Friday, September 26, 2008

Green E-Learning: Wimba, Wind Energy, Xcel

Wimba, a provider of software and hosting services used in e-learning solutions, has made a commitment to use wind power for one of its products and services, the Wimba Pronto instant messaging service. Wimba Pronto, an academic instant messaging platform designed to bring informal learning settings online, is now the first instant messaging system powered by wind.


Podcast: click here.


To do so, Wimba (http://www.wimba.com/) did not have to install a wind turbine farm near its servers located in New Jersey. Instead, it purchased renewable energy credits (46 a month) from eGreen certified Community Energy to subsidize the electricity consumption of the servers, routers and other IT infrastructure that powers Wimba Pronto. Through this investment, Wimba Pronto will replace more than 4,300 kilowatt/hours of old dirty energy with new clean and green wind energy.

Wimba Pronto and Wimba Pronto Basic have been installed by more than 200 academic institutions including: Grand Rapids Community College, Ivy Tech Community College, University of Missouri–St. Louis, and all 11 public universities in the North Dakota University System.




Wimba Pronto

This summer's spike in gasoline prices spurred what was already a very strong trend for students and universities to move to e-learning in order to reduce expenditures for gasoline, heating, cooling, and lighting. The rate of growth in online programs is expected to continue to increase (http://community.elearners.com/blogs/inside_elearning/archive/2008/06/05/online-nation-what-the-growth-in-online-programs-means-to-the-elearner.aspx). Some have pointed out that there will be increases in home energy consumption for elearners who study at home, and increased wifi and energy useage for elearners who study on the road. Nevertheless, the net energy savings is significant.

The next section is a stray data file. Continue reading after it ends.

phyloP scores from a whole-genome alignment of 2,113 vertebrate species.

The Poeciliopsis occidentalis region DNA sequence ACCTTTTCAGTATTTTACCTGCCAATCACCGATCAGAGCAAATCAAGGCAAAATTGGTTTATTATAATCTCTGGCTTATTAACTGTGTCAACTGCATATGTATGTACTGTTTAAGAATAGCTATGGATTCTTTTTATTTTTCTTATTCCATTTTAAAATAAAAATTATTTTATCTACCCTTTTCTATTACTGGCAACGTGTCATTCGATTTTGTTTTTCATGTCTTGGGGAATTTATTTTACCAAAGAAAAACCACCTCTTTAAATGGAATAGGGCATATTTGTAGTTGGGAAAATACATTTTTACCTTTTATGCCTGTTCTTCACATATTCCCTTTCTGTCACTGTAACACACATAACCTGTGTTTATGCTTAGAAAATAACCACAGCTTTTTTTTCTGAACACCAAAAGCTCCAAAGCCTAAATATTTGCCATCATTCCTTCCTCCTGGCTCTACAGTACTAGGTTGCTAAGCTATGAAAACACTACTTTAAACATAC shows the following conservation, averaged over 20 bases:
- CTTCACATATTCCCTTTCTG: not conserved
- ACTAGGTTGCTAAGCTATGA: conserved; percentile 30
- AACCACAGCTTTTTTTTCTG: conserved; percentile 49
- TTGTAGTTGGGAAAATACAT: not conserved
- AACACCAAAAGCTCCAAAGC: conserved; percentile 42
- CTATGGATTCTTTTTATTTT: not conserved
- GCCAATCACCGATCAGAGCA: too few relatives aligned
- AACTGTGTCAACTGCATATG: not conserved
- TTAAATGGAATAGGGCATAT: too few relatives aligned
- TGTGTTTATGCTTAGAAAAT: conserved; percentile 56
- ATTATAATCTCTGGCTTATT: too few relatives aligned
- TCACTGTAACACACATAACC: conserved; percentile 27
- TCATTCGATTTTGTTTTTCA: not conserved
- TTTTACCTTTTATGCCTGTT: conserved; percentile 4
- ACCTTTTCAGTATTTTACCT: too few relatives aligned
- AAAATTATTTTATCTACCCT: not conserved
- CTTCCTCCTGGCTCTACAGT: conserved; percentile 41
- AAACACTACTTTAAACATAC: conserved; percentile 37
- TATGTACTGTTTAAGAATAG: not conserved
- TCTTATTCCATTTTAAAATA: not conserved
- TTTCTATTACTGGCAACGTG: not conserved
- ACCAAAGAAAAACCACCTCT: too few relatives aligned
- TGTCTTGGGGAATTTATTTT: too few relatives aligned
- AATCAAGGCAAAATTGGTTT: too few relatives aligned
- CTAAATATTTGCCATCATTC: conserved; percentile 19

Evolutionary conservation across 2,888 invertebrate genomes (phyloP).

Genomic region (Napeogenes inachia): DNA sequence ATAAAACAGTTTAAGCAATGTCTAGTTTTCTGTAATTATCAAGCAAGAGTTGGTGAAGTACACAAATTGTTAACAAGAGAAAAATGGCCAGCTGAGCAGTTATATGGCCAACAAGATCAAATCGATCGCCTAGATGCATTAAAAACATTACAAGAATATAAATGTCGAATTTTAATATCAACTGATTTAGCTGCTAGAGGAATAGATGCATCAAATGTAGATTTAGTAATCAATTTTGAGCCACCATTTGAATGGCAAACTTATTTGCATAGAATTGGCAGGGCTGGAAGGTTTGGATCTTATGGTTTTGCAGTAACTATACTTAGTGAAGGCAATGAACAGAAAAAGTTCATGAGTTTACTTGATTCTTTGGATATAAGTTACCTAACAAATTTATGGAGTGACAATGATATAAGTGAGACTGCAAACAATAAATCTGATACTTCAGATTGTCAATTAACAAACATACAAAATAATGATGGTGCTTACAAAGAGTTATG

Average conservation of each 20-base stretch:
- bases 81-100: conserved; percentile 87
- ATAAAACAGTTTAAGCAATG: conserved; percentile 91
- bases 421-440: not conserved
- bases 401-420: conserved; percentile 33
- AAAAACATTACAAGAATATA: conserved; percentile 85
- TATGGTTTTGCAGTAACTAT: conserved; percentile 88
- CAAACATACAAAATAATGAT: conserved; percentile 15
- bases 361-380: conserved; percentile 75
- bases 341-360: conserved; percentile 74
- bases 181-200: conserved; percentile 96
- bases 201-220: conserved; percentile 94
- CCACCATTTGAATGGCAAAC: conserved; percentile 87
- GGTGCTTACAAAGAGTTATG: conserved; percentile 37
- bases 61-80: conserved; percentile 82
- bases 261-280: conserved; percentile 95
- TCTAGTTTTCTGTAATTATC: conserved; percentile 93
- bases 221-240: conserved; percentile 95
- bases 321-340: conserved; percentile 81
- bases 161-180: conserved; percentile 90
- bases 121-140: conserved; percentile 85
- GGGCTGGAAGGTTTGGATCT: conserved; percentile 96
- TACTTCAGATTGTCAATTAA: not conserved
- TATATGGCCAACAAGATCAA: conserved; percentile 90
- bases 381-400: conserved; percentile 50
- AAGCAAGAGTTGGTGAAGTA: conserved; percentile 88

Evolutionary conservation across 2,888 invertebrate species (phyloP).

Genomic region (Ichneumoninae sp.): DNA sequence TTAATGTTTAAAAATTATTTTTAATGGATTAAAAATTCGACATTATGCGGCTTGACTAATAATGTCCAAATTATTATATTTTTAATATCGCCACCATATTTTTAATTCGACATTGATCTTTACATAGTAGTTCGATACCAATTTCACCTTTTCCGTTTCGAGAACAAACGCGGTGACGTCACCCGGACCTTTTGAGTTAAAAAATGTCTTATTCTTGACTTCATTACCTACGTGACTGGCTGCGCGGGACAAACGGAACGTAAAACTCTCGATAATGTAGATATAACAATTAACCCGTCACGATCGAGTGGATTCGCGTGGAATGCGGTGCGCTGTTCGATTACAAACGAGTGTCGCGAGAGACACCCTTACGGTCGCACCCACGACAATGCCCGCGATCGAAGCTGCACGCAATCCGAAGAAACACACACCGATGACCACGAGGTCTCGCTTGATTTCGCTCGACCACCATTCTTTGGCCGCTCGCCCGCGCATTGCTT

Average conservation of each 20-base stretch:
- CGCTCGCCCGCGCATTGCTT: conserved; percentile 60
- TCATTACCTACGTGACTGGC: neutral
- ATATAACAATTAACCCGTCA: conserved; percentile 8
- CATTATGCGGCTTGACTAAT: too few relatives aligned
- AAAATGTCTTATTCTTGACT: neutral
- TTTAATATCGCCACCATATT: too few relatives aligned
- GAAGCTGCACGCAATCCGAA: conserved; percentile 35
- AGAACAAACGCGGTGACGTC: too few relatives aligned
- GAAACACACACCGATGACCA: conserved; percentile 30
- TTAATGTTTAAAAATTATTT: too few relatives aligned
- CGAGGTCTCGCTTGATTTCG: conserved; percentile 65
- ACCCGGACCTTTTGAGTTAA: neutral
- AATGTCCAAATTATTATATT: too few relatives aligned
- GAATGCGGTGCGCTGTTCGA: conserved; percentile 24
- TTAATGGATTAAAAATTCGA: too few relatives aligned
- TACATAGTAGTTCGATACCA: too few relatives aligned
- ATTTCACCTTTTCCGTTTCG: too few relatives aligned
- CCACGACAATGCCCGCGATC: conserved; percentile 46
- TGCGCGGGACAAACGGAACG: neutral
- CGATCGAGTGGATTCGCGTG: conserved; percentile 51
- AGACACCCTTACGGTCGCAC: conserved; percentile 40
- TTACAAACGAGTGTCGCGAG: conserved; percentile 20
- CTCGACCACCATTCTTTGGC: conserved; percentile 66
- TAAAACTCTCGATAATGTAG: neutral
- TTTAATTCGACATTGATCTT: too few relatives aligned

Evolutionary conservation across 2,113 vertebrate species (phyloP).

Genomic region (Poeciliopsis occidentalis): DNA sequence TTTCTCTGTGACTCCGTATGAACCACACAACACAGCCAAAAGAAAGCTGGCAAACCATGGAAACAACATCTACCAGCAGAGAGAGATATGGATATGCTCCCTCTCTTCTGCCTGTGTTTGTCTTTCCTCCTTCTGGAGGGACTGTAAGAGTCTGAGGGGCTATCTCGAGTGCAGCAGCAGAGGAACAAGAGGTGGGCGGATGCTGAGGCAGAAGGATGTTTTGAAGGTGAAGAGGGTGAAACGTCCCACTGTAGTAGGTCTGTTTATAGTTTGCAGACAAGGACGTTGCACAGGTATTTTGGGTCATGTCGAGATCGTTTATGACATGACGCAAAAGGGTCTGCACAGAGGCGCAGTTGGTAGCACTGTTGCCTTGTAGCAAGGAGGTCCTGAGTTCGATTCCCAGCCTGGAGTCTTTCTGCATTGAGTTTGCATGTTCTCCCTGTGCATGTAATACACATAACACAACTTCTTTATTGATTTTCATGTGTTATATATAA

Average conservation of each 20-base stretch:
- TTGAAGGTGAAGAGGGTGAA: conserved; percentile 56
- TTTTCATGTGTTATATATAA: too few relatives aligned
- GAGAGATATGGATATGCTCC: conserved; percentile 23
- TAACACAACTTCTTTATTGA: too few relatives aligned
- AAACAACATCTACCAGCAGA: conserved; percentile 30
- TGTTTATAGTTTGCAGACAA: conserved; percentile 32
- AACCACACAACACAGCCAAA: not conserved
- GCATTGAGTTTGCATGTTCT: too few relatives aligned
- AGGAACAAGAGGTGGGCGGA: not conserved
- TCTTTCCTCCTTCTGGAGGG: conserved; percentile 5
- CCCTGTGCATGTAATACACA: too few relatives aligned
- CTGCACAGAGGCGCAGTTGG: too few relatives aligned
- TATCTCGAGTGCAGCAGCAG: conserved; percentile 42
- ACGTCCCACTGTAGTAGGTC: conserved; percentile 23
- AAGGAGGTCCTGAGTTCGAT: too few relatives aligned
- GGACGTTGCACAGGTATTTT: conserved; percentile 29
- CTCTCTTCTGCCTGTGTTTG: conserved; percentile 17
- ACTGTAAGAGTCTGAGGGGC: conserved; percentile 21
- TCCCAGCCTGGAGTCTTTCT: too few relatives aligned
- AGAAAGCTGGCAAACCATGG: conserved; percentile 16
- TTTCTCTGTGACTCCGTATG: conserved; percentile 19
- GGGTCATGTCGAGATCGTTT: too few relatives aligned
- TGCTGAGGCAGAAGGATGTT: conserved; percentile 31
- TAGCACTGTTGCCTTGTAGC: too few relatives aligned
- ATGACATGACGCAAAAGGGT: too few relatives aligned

Without purchasing wind turbines, how can one use renewable energy? The key is in teamwork between energy providers, businesses, and consumers. In order to make wind-powered e-learning possible, there must be the support of electricity providers and green energy credit providers.


Xcel Energy (http://xcelenergy.com/), the nation's largest wind power provider, is heavily involved in supporting the efforts of individual businesses who want to help grow wind energy by allowing them to purchase Windsource. This is a program where customers can pay a slight premium to promote and expand wind energy in Colorado. Xcel Energy operates wind farms and makes renewable energy available to consumers.


John Deere Wind Farm in the Texas Panhandle sells its electricity to Xcel Energy.

Xcel's innovative and flexible approach to wind energy is encouraging investment and inspiring creative ways to incorporate renewable energy in homes, businesses, and service providers. For example, John Deere has installed an 8-turbine wind farm in the Texas Panhandle near Dumas. As one can see in the photo, the scene is serene, and the turbines are almost soundless, even on a windy day. Xcel purchases the energy that they generate, and brings it into the regional grid. In other cases, Xcel Energy purchases solar energy.

The future is very exciting for "green e-learning." Not only does the solution itself reduce the use of hydrocarbon useage, because of innovative trading, brokering, and the willingness to invest in green energy production, the energy used to power elearning solutions and services can be green.

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